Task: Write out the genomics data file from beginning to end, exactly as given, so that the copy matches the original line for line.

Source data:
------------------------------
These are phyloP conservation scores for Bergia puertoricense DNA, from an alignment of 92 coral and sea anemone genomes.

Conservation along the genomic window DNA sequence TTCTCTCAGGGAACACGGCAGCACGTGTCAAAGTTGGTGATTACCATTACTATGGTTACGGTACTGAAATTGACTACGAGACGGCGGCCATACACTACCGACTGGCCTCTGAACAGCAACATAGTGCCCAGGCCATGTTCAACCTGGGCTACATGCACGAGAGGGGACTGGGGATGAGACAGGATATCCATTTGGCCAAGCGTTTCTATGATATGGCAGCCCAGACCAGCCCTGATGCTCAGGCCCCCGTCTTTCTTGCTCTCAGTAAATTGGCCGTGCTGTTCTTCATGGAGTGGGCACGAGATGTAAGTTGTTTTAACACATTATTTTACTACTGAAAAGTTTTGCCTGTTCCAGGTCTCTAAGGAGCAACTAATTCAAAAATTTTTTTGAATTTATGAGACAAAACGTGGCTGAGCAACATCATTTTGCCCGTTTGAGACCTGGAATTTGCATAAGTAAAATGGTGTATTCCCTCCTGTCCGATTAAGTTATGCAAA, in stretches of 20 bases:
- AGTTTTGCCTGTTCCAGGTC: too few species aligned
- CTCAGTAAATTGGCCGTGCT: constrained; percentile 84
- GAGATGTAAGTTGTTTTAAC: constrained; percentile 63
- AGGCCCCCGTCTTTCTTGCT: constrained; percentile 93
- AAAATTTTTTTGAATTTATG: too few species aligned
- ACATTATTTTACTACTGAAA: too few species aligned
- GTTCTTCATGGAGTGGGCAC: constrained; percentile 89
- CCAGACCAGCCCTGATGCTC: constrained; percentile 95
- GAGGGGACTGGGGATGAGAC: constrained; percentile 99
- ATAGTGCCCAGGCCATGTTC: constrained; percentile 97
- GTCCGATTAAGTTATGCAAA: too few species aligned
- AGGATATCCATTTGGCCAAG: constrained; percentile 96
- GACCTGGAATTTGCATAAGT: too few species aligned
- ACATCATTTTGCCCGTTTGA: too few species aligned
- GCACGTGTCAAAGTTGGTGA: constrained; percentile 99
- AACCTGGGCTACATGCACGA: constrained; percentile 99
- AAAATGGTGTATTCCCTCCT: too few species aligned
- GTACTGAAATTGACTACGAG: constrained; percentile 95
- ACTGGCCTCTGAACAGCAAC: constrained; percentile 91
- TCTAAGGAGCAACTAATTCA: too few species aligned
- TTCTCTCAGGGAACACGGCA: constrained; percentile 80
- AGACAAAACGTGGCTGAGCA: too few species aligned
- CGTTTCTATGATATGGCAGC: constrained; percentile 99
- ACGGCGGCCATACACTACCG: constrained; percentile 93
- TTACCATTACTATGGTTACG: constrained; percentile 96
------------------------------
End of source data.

These are phyloP conservation scores for Bergia puertoricense DNA, from an alignment of 92 coral and sea anemone genomes.

Conservation along the genomic window DNA sequence TTCTCTCAGGGAACACGGCAGCACGTGTCAAAGTTGGTGATTACCATTACTATGGTTACGGTACTGAAATTGACTACGAGACGGCGGCCATACACTACCGACTGGCCTCTGAACAGCAACATAGTGCCCAGGCCATGTTCAACCTGGGCTACATGCACGAGAGGGGACTGGGGATGAGACAGGATATCCATTTGGCCAAGCGTTTCTATGATATGGCAGCCCAGACCAGCCCTGATGCTCAGGCCCCCGTCTTTCTTGCTCTCAGTAAATTGGCCGTGCTGTTCTTCATGGAGTGGGCACGAGATGTAAGTTGTTTTAACACATTATTTTACTACTGAAAAGTTTTGCCTGTTCCAGGTCTCTAAGGAGCAACTAATTCAAAAATTTTTTTGAATTTATGAGACAAAACGTGGCTGAGCAACATCATTTTGCCCGTTTGAGACCTGGAATTTGCATAAGTAAAATGGTGTATTCCCTCCTGTCCGATTAAGTTATGCAAA, in stretches of 20 bases:
- AGTTTTGCCTGTTCCAGGTC: too few species aligned
- CTCAGTAAATTGGCCGTGCT: constrained; percentile 84
- GAGATGTAAGTTGTTTTAAC: constrained; percentile 63
- AGGCCCCCGTCTTTCTTGCT: constrained; percentile 93
- AAAATTTTTTTGAATTTATG: too few species aligned
- ACATTATTTTACTACTGAAA: too few species aligned
- GTTCTTCATGGAGTGGGCAC: constrained; percentile 89
- CCAGACCAGCCCTGATGCTC: constrained; percentile 95
- GAGGGGACTGGGGATGAGAC: constrained; percentile 99
- ATAGTGCCCAGGCCATGTTC: constrained; percentile 97
- GTCCGATTAAGTTATGCAAA: too few species aligned
- AGGATATCCATTTGGCCAAG: constrained; percentile 96
- GACCTGGAATTTGCATAAGT: too few species aligned
- ACATCATTTTGCCCGTTTGA: too few species aligned
- GCACGTGTCAAAGTTGGTGA: constrained; percentile 99
- AACCTGGGCTACATGCACGA: constrained; percentile 99
- AAAATGGTGTATTCCCTCCT: too few species aligned
- GTACTGAAATTGACTACGAG: constrained; percentile 95
- ACTGGCCTCTGAACAGCAAC: constrained; percentile 91
- TCTAAGGAGCAACTAATTCA: too few species aligned
- TTCTCTCAGGGAACACGGCA: constrained; percentile 80
- AGACAAAACGTGGCTGAGCA: too few species aligned
- CGTTTCTATGATATGGCAGC: constrained; percentile 99
- ACGGCGGCCATACACTACCG: constrained; percentile 93
- TTACCATTACTATGGTTACG: constrained; percentile 96